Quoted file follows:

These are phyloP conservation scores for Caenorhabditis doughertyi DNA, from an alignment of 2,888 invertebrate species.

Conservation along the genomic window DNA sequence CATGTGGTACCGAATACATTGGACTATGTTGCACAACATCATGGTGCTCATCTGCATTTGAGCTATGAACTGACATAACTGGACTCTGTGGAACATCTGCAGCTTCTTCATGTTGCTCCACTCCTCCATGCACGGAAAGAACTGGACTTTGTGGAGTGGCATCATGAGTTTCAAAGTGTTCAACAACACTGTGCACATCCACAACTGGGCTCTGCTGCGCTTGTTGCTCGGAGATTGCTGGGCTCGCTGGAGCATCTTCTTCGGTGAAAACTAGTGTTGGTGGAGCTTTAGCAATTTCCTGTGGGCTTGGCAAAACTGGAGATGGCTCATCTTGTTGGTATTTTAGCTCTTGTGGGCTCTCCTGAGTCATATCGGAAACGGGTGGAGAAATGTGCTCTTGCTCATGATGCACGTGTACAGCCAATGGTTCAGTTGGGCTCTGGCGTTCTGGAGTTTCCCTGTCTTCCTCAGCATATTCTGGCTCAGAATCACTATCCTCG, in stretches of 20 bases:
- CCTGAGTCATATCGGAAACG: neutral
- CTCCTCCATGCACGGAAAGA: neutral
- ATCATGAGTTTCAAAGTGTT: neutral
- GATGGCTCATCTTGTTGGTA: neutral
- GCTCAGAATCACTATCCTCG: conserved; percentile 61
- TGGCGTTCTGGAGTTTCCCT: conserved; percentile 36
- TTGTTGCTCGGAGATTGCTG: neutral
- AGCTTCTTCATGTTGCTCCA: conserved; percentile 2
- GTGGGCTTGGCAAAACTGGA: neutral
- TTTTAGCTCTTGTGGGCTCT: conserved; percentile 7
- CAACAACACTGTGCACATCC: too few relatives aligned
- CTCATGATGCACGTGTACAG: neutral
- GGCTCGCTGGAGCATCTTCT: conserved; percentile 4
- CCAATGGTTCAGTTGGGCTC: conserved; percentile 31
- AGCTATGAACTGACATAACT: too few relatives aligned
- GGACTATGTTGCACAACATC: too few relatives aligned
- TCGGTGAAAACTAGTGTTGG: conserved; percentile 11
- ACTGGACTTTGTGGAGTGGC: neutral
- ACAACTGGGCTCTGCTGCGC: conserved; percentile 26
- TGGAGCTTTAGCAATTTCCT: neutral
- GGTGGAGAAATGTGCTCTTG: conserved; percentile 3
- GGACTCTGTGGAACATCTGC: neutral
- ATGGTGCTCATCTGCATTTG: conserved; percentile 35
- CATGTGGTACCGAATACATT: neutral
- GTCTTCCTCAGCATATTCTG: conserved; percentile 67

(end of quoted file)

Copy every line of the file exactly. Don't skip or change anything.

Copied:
These are phyloP conservation scores for Caenorhabditis doughertyi DNA, from an alignment of 2,888 invertebrate species.

Conservation along the genomic window DNA sequence CATGTGGTACCGAATACATTGGACTATGTTGCACAACATCATGGTGCTCATCTGCATTTGAGCTATGAACTGACATAACTGGACTCTGTGGAACATCTGCAGCTTCTTCATGTTGCTCCACTCCTCCATGCACGGAAAGAACTGGACTTTGTGGAGTGGCATCATGAGTTTCAAAGTGTTCAACAACACTGTGCACATCCACAACTGGGCTCTGCTGCGCTTGTTGCTCGGAGATTGCTGGGCTCGCTGGAGCATCTTCTTCGGTGAAAACTAGTGTTGGTGGAGCTTTAGCAATTTCCTGTGGGCTTGGCAAAACTGGAGATGGCTCATCTTGTTGGTATTTTAGCTCTTGTGGGCTCTCCTGAGTCATATCGGAAACGGGTGGAGAAATGTGCTCTTGCTCATGATGCACGTGTACAGCCAATGGTTCAGTTGGGCTCTGGCGTTCTGGAGTTTCCCTGTCTTCCTCAGCATATTCTGGCTCAGAATCACTATCCTCG, in stretches of 20 bases:
- CCTGAGTCATATCGGAAACG: neutral
- CTCCTCCATGCACGGAAAGA: neutral
- ATCATGAGTTTCAAAGTGTT: neutral
- GATGGCTCATCTTGTTGGTA: neutral
- GCTCAGAATCACTATCCTCG: conserved; percentile 61
- TGGCGTTCTGGAGTTTCCCT: conserved; percentile 36
- TTGTTGCTCGGAGATTGCTG: neutral
- AGCTTCTTCATGTTGCTCCA: conserved; percentile 2
- GTGGGCTTGGCAAAACTGGA: neutral
- TTTTAGCTCTTGTGGGCTCT: conserved; percentile 7
- CAACAACACTGTGCACATCC: too few relatives aligned
- CTCATGATGCACGTGTACAG: neutral
- GGCTCGCTGGAGCATCTTCT: conserved; percentile 4
- CCAATGGTTCAGTTGGGCTC: conserved; percentile 31
- AGCTATGAACTGACATAACT: too few relatives aligned
- GGACTATGTTGCACAACATC: too few relatives aligned
- TCGGTGAAAACTAGTGTTGG: conserved; percentile 11
- ACTGGACTTTGTGGAGTGGC: neutral
- ACAACTGGGCTCTGCTGCGC: conserved; percentile 26
- TGGAGCTTTAGCAATTTCCT: neutral
- GGTGGAGAAATGTGCTCTTG: conserved; percentile 3
- GGACTCTGTGGAACATCTGC: neutral
- ATGGTGCTCATCTGCATTTG: conserved; percentile 35
- CATGTGGTACCGAATACATT: neutral
- GTCTTCCTCAGCATATTCTG: conserved; percentile 67